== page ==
I've been messing around with c++ and attempting to fully understand certain behaviors. Given the following program:

#include <iostream>

class Test {
public:
	Test();
	~Test();
	
	void func();
};

Test::Test()
{
	std::cout << "Constructor" << std::endl;
}

Test::~Test()
{
	std::cout << "Destructor" << std::endl;
}

void Test::func()
{
	std::cout << "Deleting this..." << std::endl;
	delete this;
	std::cout << "Deleted this" << std::endl;
}

int main(int argc, char **argv)
{
	Test* ptr;

	ptr = new Test;
	ptr->func();
	delete ptr;
	
	std::cin.get();
	return 0;
}

I do realize one would almost never have a reason for "delete this." However, the odd thing I noticed is when the program reaches "delete ptr," it spits out an error (as it should), but when I view the console window it shows "Destructor" on the last line.

The output I am getting is this:

Constructor
Deleting this...
Destructor
Deleted this
Destructor

I am curious as to why "Destructor" outputs twice; I would think deleting an object that doesn't exist would cause the error prior to entering the destructor. I would assume (one should probably not assume when one is a newbie) the destructor can be called as it exists in the code, and it is only when the class itself finally dies (on the closing brace of the destructor) that it gives the error when it tries to delete the specific instance. I am still curious as to why the error is not chucked (or thrown, if you prefer) as soon as delete is called on an invalid object. Given a tad further thought as I am typing, I would assume this behavior is due to 'delete' calling the destructor prior to actually destroying the class, but I am not really basing any of this on anything but my brain.

Sooo, the real question is, am I correct in what I said? I haven't really run across any websites dealing with this, and I would hate to have the wrong ideas drilled into my head.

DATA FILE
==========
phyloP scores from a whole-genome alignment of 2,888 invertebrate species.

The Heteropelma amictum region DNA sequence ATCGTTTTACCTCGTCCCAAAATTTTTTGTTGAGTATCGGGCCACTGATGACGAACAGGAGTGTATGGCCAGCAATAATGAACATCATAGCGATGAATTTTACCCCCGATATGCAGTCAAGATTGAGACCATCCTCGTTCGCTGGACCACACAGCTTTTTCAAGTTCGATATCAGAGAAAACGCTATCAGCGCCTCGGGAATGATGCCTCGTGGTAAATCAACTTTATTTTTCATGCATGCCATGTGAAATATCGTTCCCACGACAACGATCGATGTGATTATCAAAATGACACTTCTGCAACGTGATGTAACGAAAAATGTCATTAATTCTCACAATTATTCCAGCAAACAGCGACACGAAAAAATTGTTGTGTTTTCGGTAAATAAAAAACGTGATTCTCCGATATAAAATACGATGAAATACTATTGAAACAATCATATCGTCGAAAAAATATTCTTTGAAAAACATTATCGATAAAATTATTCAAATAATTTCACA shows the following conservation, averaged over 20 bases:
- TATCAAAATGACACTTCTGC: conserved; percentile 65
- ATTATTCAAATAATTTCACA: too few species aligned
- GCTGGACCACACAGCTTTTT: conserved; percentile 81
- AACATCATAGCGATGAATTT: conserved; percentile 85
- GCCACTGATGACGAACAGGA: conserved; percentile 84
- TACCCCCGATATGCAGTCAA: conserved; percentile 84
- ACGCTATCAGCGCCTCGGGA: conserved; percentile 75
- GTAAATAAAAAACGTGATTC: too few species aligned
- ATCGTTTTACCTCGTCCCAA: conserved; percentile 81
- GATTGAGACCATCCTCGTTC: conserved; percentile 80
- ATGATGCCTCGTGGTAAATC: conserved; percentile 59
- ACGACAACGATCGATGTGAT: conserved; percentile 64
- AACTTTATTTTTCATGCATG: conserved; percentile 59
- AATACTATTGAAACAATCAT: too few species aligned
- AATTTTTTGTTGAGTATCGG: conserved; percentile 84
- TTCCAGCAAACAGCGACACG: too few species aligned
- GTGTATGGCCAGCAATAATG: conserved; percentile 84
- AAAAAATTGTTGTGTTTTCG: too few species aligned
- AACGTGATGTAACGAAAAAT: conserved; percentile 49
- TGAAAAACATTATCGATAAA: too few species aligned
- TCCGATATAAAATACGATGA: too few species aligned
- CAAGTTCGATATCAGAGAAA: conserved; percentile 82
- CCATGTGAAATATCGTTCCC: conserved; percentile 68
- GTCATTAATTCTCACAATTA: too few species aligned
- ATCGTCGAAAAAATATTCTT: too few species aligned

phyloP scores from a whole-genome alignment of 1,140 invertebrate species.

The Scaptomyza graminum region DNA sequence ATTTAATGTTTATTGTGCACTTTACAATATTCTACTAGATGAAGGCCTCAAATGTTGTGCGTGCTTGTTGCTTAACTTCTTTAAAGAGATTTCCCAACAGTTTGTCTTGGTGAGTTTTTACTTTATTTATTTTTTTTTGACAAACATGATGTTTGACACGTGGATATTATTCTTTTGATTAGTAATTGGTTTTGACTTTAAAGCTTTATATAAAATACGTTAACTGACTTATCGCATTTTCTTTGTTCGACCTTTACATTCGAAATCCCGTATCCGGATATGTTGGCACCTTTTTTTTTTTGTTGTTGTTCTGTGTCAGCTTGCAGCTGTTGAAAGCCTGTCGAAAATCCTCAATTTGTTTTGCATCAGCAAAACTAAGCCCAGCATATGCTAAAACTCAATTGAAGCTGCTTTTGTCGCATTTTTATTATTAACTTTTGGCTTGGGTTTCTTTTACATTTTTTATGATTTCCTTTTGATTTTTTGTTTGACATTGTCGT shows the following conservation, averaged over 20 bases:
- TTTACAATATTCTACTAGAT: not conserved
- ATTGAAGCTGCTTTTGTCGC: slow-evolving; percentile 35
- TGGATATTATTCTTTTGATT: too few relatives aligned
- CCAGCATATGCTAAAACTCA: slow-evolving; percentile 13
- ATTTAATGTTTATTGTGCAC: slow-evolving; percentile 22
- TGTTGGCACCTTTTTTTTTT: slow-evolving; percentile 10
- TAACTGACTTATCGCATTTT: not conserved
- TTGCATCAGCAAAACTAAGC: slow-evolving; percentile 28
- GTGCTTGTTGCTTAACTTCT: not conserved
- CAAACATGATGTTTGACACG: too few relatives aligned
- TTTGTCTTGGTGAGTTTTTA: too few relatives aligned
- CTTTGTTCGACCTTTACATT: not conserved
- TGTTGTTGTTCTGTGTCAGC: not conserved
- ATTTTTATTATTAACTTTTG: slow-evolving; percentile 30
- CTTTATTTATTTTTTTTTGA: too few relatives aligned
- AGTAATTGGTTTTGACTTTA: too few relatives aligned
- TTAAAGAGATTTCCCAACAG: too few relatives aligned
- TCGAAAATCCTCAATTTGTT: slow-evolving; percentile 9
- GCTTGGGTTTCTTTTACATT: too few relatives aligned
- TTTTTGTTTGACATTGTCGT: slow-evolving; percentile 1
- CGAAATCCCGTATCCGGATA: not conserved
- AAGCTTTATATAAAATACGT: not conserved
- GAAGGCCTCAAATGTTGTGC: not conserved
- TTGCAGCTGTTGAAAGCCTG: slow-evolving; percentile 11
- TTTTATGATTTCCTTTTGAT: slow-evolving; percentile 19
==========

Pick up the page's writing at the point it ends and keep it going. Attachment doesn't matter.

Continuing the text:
Thanks in advance.

vc++ 2008 Express produces a runtime error on that delete ptr; line because the class instance was already deleted. I've seen a few class objects delete themselves -- such as Microsoft's COM functions.

I mean, the destructor is executed twice. Once on delete this and again on delete ptr .

My question is, why is the destructor even called on delete ptr since ptr is pointing to an object that doesn't exist? If the object doesn't exist, how can the destructor be called a second time?

Edited 6 Years Ago by Evan M: Clarified

Is the ptr a NULL value?? No. Well just like any other invalid pointer the program doesn't know its invalid until delete attempts to delete it. You will get the same behavior if you try to delete any pointer, whether its a c++ class or not. You wrote the delete ptr; code, not the compiler. So if its wrong its your fault, not the compiler's. There is nothing about that pointer that would indicate the object has already been destroyed. When a c++ class is deleted only the data section of the class is destroyed, not the code section. As long as the code does not attempt to reference any of the class's data it should still work (undefined behavior though).

Edited 6 Years Ago by Ancient Dragon: n/a

Didn't mean to fault the compiler; I realize my code is pretty much self-destructive. I now see how delete works with objects, though :).

Many thanks.

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